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Organic's Crunch: Once High-Flying Firms Face Three Big Threats to Growth

After posting 22 percent growth on record sales last year, Organic Valley Family of Farms entered 2009 with a thud.

The recession played a part. It trimmed demand for premium-priced food. The organic milk market turned from dearth to glut. The LaForge, Wis., company that bills itself as America's largest cooperative of organic farmers, had to cut its dairy farmers' output by 7 percent to avoid dropping some farmers or reducing the payments they receive.

But something else is weighing down Organic Valley and the rest of the once high-flying organic-food industry. They face new competition as cheaper "natural" foods gain market share. They're also battling a blow to their reputation from a British government report disputing the claim that organic products are more nutritious and offer more health benefits than conventionally produced food.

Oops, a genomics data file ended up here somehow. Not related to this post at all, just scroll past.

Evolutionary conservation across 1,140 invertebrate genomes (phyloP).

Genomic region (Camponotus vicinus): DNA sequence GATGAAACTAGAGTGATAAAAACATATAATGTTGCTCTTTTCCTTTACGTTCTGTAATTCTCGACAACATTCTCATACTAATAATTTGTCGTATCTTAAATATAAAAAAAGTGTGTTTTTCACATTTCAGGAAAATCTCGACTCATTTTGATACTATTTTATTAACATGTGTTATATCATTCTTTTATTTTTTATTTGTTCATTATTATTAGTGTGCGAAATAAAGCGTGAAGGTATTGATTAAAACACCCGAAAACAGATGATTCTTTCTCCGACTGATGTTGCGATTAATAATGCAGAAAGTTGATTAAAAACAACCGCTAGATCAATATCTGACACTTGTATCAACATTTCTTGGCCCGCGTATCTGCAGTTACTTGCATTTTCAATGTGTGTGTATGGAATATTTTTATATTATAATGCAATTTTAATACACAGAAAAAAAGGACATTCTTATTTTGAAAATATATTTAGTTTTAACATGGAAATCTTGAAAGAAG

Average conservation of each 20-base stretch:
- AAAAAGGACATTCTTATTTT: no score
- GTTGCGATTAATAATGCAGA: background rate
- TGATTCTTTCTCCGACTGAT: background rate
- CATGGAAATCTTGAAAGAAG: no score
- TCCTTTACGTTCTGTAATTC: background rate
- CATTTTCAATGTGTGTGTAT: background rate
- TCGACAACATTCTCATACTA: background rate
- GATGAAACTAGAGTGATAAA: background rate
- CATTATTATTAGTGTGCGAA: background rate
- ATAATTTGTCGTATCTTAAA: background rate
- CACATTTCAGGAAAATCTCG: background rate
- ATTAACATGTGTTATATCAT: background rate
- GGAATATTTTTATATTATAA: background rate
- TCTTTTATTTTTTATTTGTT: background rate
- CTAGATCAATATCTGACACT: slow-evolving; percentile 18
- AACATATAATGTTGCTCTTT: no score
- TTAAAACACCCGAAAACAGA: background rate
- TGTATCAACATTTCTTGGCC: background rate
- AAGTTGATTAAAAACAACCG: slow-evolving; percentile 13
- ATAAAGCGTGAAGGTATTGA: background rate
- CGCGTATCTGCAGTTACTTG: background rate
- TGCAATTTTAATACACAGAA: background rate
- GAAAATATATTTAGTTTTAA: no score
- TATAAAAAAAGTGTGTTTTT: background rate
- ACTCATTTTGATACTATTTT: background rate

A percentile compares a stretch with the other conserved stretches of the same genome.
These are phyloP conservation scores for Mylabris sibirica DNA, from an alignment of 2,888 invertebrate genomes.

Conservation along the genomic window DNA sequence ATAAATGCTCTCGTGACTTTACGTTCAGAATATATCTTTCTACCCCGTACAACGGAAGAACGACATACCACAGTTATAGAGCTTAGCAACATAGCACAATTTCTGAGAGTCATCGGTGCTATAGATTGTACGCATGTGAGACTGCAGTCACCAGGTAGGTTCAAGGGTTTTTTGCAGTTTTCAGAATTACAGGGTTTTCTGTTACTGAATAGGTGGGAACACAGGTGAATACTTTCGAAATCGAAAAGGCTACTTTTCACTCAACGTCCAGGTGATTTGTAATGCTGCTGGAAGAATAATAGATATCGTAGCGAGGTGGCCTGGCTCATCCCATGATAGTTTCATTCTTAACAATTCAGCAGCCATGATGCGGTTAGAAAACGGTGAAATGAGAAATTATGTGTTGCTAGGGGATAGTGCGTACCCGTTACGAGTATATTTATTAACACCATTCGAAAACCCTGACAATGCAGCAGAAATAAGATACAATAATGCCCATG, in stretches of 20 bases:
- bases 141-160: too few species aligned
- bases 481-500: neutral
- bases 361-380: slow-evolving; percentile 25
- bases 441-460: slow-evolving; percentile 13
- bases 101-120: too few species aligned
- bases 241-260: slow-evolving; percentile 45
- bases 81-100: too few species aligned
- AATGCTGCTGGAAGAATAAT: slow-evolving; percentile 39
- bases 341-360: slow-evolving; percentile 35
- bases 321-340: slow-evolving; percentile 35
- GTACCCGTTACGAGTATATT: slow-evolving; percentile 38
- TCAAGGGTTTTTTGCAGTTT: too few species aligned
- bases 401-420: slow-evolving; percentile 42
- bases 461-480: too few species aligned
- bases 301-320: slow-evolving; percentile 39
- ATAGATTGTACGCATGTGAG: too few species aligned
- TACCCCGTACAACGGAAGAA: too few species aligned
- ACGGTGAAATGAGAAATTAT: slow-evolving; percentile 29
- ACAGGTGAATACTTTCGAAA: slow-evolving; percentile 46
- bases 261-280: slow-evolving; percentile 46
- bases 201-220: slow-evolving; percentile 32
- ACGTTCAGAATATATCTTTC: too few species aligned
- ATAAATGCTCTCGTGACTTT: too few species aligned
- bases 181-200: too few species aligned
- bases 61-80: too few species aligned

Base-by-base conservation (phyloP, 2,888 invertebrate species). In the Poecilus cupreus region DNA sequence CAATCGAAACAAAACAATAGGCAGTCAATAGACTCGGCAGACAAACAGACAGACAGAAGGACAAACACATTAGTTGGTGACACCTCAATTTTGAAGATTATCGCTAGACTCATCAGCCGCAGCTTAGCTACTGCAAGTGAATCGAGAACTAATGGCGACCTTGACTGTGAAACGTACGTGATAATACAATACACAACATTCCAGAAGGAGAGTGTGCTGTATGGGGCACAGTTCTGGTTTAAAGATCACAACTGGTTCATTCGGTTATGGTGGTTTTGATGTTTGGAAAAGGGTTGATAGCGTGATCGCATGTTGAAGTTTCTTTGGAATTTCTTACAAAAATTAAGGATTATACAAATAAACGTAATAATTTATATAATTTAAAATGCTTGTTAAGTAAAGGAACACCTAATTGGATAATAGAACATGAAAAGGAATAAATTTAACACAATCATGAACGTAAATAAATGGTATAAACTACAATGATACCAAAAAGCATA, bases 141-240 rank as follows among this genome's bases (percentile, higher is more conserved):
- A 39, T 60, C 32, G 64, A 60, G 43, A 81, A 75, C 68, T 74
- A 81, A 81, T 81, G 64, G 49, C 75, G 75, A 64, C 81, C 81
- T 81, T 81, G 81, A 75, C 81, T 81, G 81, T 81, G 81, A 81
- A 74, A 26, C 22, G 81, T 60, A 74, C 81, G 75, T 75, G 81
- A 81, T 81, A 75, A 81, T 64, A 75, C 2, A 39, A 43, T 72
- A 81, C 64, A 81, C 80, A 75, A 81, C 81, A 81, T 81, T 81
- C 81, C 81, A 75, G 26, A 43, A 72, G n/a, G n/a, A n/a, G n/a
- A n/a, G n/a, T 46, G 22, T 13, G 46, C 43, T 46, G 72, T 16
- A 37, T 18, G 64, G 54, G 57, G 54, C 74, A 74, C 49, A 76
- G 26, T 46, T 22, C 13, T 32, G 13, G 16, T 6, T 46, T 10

The threats are "the biggest challenges the industry has ever seen," says Phil Howard, a food-system expert at Michigan State University in East Lansing.

Far from withering on the vine, however, the industry is cutting costs, rolling out new offerings, sending out coupons, and at times reducing prices by selling smaller-sized packages. Those who weather the storm could prosper if they create ever more appealing and healthy foods that can attract a wider audience.

YoBaby Meals, which debuted this year, is one example of the new push. The yogurt includes both fruit and a vegetable purée. It's "a complete meal in a cup" and enables the company to "reach into the realm of baby food," says a spokeswoman for Stonyfield Farm.